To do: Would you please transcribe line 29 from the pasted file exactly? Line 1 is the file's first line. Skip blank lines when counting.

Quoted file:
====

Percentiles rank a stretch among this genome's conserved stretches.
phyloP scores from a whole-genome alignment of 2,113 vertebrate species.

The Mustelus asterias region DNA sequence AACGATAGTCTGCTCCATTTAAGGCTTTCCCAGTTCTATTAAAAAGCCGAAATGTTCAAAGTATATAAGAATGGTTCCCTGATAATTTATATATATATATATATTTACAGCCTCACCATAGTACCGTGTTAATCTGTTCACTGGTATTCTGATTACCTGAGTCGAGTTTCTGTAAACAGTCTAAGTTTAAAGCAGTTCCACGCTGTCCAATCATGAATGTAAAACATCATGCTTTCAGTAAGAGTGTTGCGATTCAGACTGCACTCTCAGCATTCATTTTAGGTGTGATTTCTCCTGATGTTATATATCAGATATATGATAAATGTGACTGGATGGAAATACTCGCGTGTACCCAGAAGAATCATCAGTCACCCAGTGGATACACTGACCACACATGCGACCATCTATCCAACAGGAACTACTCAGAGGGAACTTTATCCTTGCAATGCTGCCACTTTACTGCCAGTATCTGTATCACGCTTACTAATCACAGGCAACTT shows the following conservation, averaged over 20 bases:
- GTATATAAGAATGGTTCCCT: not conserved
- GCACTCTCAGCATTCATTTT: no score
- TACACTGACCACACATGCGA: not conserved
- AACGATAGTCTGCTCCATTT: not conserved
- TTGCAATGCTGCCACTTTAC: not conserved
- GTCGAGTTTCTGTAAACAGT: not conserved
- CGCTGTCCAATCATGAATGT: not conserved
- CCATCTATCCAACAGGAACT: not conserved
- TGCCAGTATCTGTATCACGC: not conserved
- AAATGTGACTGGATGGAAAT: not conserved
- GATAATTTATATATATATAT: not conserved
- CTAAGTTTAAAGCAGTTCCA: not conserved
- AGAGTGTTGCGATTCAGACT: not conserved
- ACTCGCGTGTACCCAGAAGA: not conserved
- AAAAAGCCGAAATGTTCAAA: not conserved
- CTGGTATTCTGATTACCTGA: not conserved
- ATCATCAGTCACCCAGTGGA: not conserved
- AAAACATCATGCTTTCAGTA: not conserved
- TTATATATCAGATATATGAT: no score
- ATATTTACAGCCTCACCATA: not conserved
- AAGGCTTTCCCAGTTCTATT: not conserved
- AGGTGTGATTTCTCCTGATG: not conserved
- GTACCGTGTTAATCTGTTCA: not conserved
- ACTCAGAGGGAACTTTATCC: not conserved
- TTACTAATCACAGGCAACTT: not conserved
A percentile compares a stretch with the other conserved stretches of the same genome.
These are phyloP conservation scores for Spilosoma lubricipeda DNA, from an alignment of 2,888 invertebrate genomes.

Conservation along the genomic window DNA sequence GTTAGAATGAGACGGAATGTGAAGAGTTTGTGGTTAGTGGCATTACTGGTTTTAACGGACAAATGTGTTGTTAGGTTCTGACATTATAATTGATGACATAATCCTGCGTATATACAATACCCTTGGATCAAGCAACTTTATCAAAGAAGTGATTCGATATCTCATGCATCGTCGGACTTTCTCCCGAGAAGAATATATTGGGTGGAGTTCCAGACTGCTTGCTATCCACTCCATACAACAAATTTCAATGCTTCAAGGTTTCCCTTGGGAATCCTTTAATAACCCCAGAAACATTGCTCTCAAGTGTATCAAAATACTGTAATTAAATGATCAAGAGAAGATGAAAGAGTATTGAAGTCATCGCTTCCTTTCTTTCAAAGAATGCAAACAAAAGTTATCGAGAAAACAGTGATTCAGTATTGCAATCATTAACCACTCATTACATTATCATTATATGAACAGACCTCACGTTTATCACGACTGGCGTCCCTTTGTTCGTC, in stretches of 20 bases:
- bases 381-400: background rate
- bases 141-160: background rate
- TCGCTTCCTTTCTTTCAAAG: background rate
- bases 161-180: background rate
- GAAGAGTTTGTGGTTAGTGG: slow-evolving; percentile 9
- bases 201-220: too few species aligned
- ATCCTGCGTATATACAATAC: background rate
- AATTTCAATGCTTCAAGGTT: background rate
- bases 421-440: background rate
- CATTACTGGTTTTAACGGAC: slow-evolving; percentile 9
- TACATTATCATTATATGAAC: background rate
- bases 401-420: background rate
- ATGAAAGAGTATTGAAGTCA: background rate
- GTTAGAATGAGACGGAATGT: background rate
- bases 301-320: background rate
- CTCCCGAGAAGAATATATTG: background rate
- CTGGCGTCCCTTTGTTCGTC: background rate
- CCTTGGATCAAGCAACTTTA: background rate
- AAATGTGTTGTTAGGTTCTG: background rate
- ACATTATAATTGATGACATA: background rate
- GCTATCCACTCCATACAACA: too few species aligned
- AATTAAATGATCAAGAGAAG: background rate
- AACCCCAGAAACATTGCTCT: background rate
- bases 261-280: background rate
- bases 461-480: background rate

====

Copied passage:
A percentile compares a stretch with the other conserved stretches of the same genome.